Soon the teacher arrived and we went through the homework and we all waited for that fateful question. "By the way", the teacher remarked," the answer in the back of the book was wrong, the right answer is 24." We were all speechless. How could that be? How could the book answer be wrong? Surely people who wrote maths text books knew far more maths than a set of eight year old kids? In all the discussion and argument never did anyone, even the girl who by now had become a hero, consider that the book answer might be incorrect. We all except for the one wise girl lost our marks as a result." Don't assume all the book answers are right," the teacher concluded.
I learnt a lesson that day that went far beyond maths or algebra. A lesson which has stayed with me until today. People continue to show me a book which they say has all the right answers in back, front and middle. A book whose mathematics is perfect and whose old English language can be translated without error. They tell me that the number of available paths is not greater than one by showing me the book says 'the way' and not 'a way.' They tell me the answer of 14 billion I calculated is wrong, 6000 is the absolutely correct answer. But the working they show me has been backward engineered. They show me how they calculate but not why they choose to add certain numbers together or interpret certain writings the way that they do.They also never say why they completely ignore the new maths and science of today or the more recent history books.
So, I remember my former classmate and tell them I will stick to the answers I have spent hours working out. Just like the wise girl said then, it's not because I am sure I am right but because it represents the world as I now understand it. If a teacher can one day show me the step in my calculations where I went wrong I will be happy for the opportunity to increase my understanding. Until then I will carry my 'working' with me and I am prepared to explain my methods and reasoning to anyone.I will not be swayed by a book presented to me that just lists answers 1 to 10 without words of justification. I now know that books even written by the best experts can be wrong. I also know books can lead us to state answers as being absolutely right although it's a complete mystery to us as to how the writer arrived at them. Perhaps most importantly, I know that when everyone else is following the book, a minority of even one can often be right.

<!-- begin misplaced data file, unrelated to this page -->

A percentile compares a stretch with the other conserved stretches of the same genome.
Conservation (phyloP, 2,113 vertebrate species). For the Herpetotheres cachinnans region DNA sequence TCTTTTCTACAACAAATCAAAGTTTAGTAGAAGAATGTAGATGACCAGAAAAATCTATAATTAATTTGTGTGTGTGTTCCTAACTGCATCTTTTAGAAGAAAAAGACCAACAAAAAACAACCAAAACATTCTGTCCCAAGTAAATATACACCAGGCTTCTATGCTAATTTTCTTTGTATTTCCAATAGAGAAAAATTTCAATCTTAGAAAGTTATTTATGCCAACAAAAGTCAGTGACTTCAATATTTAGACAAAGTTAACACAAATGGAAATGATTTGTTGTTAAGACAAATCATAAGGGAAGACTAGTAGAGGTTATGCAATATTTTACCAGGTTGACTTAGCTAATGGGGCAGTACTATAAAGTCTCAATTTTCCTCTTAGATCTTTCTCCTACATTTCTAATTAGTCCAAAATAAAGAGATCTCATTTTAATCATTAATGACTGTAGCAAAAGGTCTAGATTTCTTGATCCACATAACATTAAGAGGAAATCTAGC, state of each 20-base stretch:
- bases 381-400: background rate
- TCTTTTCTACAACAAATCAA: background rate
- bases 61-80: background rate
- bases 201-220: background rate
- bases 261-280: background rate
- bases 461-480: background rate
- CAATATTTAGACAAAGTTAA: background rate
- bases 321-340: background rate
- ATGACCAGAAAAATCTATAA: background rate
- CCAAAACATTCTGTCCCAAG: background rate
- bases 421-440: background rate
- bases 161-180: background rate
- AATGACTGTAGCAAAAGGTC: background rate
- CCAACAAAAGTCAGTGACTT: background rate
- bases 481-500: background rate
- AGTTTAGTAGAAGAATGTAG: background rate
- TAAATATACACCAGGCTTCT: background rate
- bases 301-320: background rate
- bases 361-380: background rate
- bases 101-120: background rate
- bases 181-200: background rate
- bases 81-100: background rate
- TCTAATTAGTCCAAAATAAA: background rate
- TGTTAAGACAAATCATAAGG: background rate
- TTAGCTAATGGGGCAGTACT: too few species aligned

My decision to stick with my answers has not gone down too well with many of those in my class. Scores of my colleagues shake their heads at me for throwing away the easy marks. A large portion have even told me I will be severely punished when the teacher comes back. I am assured that I will be given a big 'F' and sent to eternal detention. All the revelations are in the back of the book, they tell me, and I am a fool not to change my answers to fit the text. In spite of all this I am still not convinced that the teacher will show up when the bell rings. It's a shame because that would mean I will never get the chance to hear her tell the class one more time that you should never put all your trust in those textbook answers.